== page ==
….Research on family meals does not explore whether it makes a difference if dinner is with two parents or one or even whether the meal needs to be dinner. For families whose schedules make evenings together a challenge, breakfast or lunch may have the same value. So pull up some chairs. Lose the TV. Let the phone go unanswered. And see where the moment takes you.

There it is…some thoughts, some research, some ideas. Looking forward to hearing from you!

Tuesday, February 17, 2009

SPIRIT TRAINING: Use every opportunity

Last week Patricia and I were cleaning out our closet, and we ran across a box that contained some odds and ends. A ragged blue folder entitled “Shorty’s Tales” lay just under the lid across the assortment of doodads in the box. Shorty was one of my dad’s nicknames; the full version went like this: Bill William Shorty Carnie Carnelious Currie. My sister-in-law had put this collection of stories together one day just before Dad had died. She made a copy for each of us. It reminded me of how Dad used his stories to entertain us and sometimes to make a point. He was an example of someone who knew how to seize a teachable moment.

Shorty (Dad) loved to teach practical things. He knew how to do so many things and he loved to pass them on to us. He insisted on good personal hygiene; he taught us to brush our teeth with a homemade baking soda paste. Once when we were hunting, we came across a black gum tree. He stopped, broke off a small twig, and feathered the end of it as I watched. Then he took it and brushed his teeth with it. He laughed, broke another twig and handed it to me. There we stood in the middle of the woods brushing our teeth with black gum twigs; and I was thinking that my dad was a little weird. The funny thing is that I don’t remember whether or not we bagged a trophy that day, but I remember brushing my teeth with a black gum twig. He simply saw the black gum tree and seized the opportunity to teach me something.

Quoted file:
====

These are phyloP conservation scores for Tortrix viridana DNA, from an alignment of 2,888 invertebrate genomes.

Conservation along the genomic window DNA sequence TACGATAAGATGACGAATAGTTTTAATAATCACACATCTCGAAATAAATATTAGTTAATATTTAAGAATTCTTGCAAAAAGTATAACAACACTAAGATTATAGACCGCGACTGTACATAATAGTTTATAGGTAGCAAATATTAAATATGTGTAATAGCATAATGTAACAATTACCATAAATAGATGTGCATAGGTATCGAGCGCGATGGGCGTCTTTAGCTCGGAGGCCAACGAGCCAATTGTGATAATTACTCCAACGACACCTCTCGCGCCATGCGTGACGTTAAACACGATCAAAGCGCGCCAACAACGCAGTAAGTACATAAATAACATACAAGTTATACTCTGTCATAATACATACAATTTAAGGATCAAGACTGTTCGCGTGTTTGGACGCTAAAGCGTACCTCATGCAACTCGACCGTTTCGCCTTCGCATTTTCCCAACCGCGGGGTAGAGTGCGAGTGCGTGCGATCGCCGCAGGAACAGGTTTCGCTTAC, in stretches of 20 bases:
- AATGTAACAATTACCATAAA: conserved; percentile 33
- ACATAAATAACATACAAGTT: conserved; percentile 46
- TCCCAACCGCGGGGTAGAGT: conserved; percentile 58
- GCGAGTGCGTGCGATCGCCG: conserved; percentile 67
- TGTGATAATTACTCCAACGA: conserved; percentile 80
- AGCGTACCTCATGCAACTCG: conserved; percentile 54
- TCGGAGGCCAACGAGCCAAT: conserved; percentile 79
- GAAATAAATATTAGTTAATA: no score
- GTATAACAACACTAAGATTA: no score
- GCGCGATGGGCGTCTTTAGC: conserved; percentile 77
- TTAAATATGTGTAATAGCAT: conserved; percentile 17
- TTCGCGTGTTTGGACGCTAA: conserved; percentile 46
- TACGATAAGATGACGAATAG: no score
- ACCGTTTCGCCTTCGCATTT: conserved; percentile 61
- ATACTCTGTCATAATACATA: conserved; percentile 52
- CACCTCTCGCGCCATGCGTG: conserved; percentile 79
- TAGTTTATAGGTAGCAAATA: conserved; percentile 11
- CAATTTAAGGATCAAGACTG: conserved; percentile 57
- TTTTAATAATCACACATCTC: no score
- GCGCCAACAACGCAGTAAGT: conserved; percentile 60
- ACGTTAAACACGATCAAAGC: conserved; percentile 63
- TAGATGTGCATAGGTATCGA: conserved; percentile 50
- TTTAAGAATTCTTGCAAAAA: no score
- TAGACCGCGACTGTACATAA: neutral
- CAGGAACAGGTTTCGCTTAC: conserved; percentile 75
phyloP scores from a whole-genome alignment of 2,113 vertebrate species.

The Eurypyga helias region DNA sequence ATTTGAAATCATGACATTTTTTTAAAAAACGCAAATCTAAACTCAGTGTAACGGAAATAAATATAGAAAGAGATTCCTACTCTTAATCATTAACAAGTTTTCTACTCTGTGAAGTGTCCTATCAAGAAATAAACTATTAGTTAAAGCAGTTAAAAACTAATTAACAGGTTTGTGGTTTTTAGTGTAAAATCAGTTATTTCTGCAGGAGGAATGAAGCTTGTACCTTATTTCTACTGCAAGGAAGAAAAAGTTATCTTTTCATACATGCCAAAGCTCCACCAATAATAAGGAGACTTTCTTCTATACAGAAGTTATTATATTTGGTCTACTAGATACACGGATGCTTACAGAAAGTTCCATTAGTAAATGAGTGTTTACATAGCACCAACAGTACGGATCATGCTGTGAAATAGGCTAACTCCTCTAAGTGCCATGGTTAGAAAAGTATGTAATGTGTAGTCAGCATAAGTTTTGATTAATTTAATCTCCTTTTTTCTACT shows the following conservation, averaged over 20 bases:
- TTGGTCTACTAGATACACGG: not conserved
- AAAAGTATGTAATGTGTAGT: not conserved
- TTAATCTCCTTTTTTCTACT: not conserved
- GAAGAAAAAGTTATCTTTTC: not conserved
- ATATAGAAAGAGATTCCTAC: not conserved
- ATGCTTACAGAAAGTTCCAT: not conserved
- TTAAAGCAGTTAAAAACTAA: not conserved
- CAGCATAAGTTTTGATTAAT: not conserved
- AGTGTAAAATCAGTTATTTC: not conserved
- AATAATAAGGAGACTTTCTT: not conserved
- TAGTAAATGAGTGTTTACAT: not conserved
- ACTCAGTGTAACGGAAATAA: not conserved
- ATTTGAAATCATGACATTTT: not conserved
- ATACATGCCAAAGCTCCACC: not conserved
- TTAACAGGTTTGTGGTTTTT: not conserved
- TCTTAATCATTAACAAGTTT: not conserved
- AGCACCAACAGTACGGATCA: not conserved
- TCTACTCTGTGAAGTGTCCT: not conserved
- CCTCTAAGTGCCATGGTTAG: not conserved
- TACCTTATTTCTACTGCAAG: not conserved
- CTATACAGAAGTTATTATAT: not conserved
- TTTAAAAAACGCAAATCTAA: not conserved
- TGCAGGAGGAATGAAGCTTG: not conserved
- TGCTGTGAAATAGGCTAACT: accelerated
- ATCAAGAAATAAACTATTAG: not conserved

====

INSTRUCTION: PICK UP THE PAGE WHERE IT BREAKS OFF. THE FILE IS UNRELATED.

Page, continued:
Shorty only had an eighth grade education, but he loved to teach. He was always teaching us some little something. He taught us to whittle, to yodel, to plant a garden, to dig post holes, and more. And almost always in the middle of our activities, he would tell a story. Sometimes it would entertain, and we would laugh out loud. Of course, he laughed the loudest. At other times his stories had a point; and before we knew it, he had taught us something important. He didn’t have a twenty-year plan; but whenever the opportunity presented itself, he was intentional about teaching us something about living well.